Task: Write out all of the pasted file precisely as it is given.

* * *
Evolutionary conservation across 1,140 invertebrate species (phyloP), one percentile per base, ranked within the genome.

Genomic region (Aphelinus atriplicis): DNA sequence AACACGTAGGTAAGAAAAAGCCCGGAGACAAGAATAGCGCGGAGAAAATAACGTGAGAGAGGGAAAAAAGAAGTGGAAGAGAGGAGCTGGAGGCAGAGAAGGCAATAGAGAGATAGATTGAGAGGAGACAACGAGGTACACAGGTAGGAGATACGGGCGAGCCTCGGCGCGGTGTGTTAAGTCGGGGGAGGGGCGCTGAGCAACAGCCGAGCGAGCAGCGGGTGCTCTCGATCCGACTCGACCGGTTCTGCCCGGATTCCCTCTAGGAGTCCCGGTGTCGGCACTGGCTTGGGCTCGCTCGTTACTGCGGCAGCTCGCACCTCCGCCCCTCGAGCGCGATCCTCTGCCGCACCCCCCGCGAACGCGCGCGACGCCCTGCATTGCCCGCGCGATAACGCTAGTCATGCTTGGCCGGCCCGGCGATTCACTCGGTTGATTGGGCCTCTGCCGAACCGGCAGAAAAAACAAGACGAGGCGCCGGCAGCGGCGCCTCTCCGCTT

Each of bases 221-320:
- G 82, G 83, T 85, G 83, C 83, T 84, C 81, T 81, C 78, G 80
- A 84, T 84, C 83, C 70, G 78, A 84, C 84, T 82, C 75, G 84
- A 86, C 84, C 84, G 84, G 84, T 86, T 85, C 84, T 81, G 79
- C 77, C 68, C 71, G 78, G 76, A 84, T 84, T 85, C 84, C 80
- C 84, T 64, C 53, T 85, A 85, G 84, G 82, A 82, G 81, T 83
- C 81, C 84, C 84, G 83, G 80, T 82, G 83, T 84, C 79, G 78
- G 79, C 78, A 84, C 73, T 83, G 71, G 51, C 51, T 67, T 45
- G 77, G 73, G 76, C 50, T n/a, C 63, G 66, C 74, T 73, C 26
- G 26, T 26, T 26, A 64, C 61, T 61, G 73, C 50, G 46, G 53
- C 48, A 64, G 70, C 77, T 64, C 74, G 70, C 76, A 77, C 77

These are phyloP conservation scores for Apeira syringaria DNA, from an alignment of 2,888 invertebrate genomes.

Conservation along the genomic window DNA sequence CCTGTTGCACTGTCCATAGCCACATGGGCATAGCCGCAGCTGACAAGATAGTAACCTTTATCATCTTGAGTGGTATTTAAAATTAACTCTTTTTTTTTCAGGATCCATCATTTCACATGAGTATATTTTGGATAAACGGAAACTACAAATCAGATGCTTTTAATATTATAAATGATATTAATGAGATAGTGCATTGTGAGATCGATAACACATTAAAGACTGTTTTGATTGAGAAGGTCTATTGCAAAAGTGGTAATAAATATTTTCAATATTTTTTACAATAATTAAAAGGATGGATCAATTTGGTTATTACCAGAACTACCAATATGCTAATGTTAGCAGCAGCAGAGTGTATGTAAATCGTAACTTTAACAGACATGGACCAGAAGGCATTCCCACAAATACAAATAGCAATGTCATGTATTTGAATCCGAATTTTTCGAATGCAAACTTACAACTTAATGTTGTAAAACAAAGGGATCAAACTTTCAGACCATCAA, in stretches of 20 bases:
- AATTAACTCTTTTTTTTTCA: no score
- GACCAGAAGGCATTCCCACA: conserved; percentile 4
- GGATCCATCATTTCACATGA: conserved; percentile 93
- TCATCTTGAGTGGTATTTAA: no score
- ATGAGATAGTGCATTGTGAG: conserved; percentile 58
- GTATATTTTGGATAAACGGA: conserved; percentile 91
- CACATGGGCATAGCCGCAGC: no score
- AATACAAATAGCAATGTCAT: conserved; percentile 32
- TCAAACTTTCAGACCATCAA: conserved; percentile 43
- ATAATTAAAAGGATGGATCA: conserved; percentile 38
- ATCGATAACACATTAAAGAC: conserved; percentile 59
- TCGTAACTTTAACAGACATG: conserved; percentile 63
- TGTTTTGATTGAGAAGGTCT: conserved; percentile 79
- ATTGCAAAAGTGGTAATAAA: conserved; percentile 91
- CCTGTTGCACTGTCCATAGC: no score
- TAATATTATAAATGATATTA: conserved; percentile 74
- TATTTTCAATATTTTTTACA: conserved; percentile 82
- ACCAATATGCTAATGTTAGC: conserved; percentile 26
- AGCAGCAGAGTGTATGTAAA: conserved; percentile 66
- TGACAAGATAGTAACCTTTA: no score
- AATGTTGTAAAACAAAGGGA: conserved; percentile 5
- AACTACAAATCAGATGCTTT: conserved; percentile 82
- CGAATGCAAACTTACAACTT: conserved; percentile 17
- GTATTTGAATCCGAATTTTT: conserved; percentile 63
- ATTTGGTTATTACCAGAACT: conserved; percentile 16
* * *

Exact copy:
Evolutionary conservation across 1,140 invertebrate species (phyloP), one percentile per base, ranked within the genome.

Genomic region (Aphelinus atriplicis): DNA sequence AACACGTAGGTAAGAAAAAGCCCGGAGACAAGAATAGCGCGGAGAAAATAACGTGAGAGAGGGAAAAAAGAAGTGGAAGAGAGGAGCTGGAGGCAGAGAAGGCAATAGAGAGATAGATTGAGAGGAGACAACGAGGTACACAGGTAGGAGATACGGGCGAGCCTCGGCGCGGTGTGTTAAGTCGGGGGAGGGGCGCTGAGCAACAGCCGAGCGAGCAGCGGGTGCTCTCGATCCGACTCGACCGGTTCTGCCCGGATTCCCTCTAGGAGTCCCGGTGTCGGCACTGGCTTGGGCTCGCTCGTTACTGCGGCAGCTCGCACCTCCGCCCCTCGAGCGCGATCCTCTGCCGCACCCCCCGCGAACGCGCGCGACGCCCTGCATTGCCCGCGCGATAACGCTAGTCATGCTTGGCCGGCCCGGCGATTCACTCGGTTGATTGGGCCTCTGCCGAACCGGCAGAAAAAACAAGACGAGGCGCCGGCAGCGGCGCCTCTCCGCTT

Each of bases 221-320:
- G 82, G 83, T 85, G 83, C 83, T 84, C 81, T 81, C 78, G 80
- A 84, T 84, C 83, C 70, G 78, A 84, C 84, T 82, C 75, G 84
- A 86, C 84, C 84, G 84, G 84, T 86, T 85, C 84, T 81, G 79
- C 77, C 68, C 71, G 78, G 76, A 84, T 84, T 85, C 84, C 80
- C 84, T 64, C 53, T 85, A 85, G 84, G 82, A 82, G 81, T 83
- C 81, C 84, C 84, G 83, G 80, T 82, G 83, T 84, C 79, G 78
- G 79, C 78, A 84, C 73, T 83, G 71, G 51, C 51, T 67, T 45
- G 77, G 73, G 76, C 50, T n/a, C 63, G 66, C 74, T 73, C 26
- G 26, T 26, T 26, A 64, C 61, T 61, G 73, C 50, G 46, G 53
- C 48, A 64, G 70, C 77, T 64, C 74, G 70, C 76, A 77, C 77

These are phyloP conservation scores for Apeira syringaria DNA, from an alignment of 2,888 invertebrate genomes.

Conservation along the genomic window DNA sequence CCTGTTGCACTGTCCATAGCCACATGGGCATAGCCGCAGCTGACAAGATAGTAACCTTTATCATCTTGAGTGGTATTTAAAATTAACTCTTTTTTTTTCAGGATCCATCATTTCACATGAGTATATTTTGGATAAACGGAAACTACAAATCAGATGCTTTTAATATTATAAATGATATTAATGAGATAGTGCATTGTGAGATCGATAACACATTAAAGACTGTTTTGATTGAGAAGGTCTATTGCAAAAGTGGTAATAAATATTTTCAATATTTTTTACAATAATTAAAAGGATGGATCAATTTGGTTATTACCAGAACTACCAATATGCTAATGTTAGCAGCAGCAGAGTGTATGTAAATCGTAACTTTAACAGACATGGACCAGAAGGCATTCCCACAAATACAAATAGCAATGTCATGTATTTGAATCCGAATTTTTCGAATGCAAACTTACAACTTAATGTTGTAAAACAAAGGGATCAAACTTTCAGACCATCAA, in stretches of 20 bases:
- AATTAACTCTTTTTTTTTCA: no score
- GACCAGAAGGCATTCCCACA: conserved; percentile 4
- GGATCCATCATTTCACATGA: conserved; percentile 93
- TCATCTTGAGTGGTATTTAA: no score
- ATGAGATAGTGCATTGTGAG: conserved; percentile 58
- GTATATTTTGGATAAACGGA: conserved; percentile 91
- CACATGGGCATAGCCGCAGC: no score
- AATACAAATAGCAATGTCAT: conserved; percentile 32
- TCAAACTTTCAGACCATCAA: conserved; percentile 43
- ATAATTAAAAGGATGGATCA: conserved; percentile 38
- ATCGATAACACATTAAAGAC: conserved; percentile 59
- TCGTAACTTTAACAGACATG: conserved; percentile 63
- TGTTTTGATTGAGAAGGTCT: conserved; percentile 79
- ATTGCAAAAGTGGTAATAAA: conserved; percentile 91
- CCTGTTGCACTGTCCATAGC: no score
- TAATATTATAAATGATATTA: conserved; percentile 74
- TATTTTCAATATTTTTTACA: conserved; percentile 82
- ACCAATATGCTAATGTTAGC: conserved; percentile 26
- AGCAGCAGAGTGTATGTAAA: conserved; percentile 66
- TGACAAGATAGTAACCTTTA: no score
- AATGTTGTAAAACAAAGGGA: conserved; percentile 5
- AACTACAAATCAGATGCTTT: conserved; percentile 82
- CGAATGCAAACTTACAACTT: conserved; percentile 17
- GTATTTGAATCCGAATTTTT: conserved; percentile 63
- ATTTGGTTATTACCAGAACT: conserved; percentile 16